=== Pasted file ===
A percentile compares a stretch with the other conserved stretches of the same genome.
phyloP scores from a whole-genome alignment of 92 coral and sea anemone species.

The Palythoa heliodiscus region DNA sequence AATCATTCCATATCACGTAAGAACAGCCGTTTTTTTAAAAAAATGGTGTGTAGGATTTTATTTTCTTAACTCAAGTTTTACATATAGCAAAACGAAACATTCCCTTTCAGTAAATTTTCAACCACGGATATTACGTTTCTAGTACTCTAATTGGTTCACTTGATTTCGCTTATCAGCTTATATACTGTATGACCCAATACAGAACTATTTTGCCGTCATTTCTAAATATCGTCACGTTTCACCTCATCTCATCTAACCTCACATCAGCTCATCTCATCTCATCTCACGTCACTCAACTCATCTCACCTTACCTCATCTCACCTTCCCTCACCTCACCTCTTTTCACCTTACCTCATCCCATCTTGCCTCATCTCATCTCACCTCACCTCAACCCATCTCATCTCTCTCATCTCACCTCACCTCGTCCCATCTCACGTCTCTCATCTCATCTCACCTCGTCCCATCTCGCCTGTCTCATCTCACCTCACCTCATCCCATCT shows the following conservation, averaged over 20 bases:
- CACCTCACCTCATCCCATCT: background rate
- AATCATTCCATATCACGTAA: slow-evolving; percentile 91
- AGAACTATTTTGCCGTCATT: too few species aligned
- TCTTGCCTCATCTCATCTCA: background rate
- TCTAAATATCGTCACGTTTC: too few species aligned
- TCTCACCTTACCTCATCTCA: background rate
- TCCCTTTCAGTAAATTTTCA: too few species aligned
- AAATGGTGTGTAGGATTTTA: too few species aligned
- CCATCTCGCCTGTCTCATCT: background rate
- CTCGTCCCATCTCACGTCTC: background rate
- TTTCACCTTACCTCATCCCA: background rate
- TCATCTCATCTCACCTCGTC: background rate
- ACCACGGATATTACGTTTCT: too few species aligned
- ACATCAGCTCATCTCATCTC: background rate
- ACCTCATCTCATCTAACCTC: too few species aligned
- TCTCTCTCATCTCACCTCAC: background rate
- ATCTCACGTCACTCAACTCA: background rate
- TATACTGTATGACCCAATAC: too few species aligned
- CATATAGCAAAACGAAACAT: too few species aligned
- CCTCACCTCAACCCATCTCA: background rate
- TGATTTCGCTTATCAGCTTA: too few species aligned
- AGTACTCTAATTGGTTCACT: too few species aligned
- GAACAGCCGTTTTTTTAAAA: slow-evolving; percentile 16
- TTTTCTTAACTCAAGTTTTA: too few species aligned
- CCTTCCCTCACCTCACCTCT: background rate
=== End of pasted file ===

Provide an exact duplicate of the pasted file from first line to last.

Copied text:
A percentile compares a stretch with the other conserved stretches of the same genome.
phyloP scores from a whole-genome alignment of 92 coral and sea anemone species.

The Palythoa heliodiscus region DNA sequence AATCATTCCATATCACGTAAGAACAGCCGTTTTTTTAAAAAAATGGTGTGTAGGATTTTATTTTCTTAACTCAAGTTTTACATATAGCAAAACGAAACATTCCCTTTCAGTAAATTTTCAACCACGGATATTACGTTTCTAGTACTCTAATTGGTTCACTTGATTTCGCTTATCAGCTTATATACTGTATGACCCAATACAGAACTATTTTGCCGTCATTTCTAAATATCGTCACGTTTCACCTCATCTCATCTAACCTCACATCAGCTCATCTCATCTCATCTCACGTCACTCAACTCATCTCACCTTACCTCATCTCACCTTCCCTCACCTCACCTCTTTTCACCTTACCTCATCCCATCTTGCCTCATCTCATCTCACCTCACCTCAACCCATCTCATCTCTCTCATCTCACCTCACCTCGTCCCATCTCACGTCTCTCATCTCATCTCACCTCGTCCCATCTCGCCTGTCTCATCTCACCTCACCTCATCCCATCT shows the following conservation, averaged over 20 bases:
- CACCTCACCTCATCCCATCT: background rate
- AATCATTCCATATCACGTAA: slow-evolving; percentile 91
- AGAACTATTTTGCCGTCATT: too few species aligned
- TCTTGCCTCATCTCATCTCA: background rate
- TCTAAATATCGTCACGTTTC: too few species aligned
- TCTCACCTTACCTCATCTCA: background rate
- TCCCTTTCAGTAAATTTTCA: too few species aligned
- AAATGGTGTGTAGGATTTTA: too few species aligned
- CCATCTCGCCTGTCTCATCT: background rate
- CTCGTCCCATCTCACGTCTC: background rate
- TTTCACCTTACCTCATCCCA: background rate
- TCATCTCATCTCACCTCGTC: background rate
- ACCACGGATATTACGTTTCT: too few species aligned
- ACATCAGCTCATCTCATCTC: background rate
- ACCTCATCTCATCTAACCTC: too few species aligned
- TCTCTCTCATCTCACCTCAC: background rate
- ATCTCACGTCACTCAACTCA: background rate
- TATACTGTATGACCCAATAC: too few species aligned
- CATATAGCAAAACGAAACAT: too few species aligned
- CCTCACCTCAACCCATCTCA: background rate
- TGATTTCGCTTATCAGCTTA: too few species aligned
- AGTACTCTAATTGGTTCACT: too few species aligned
- GAACAGCCGTTTTTTTAAAA: slow-evolving; percentile 16
- TTTTCTTAACTCAAGTTTTA: too few species aligned
- CCTTCCCTCACCTCACCTCT: background rate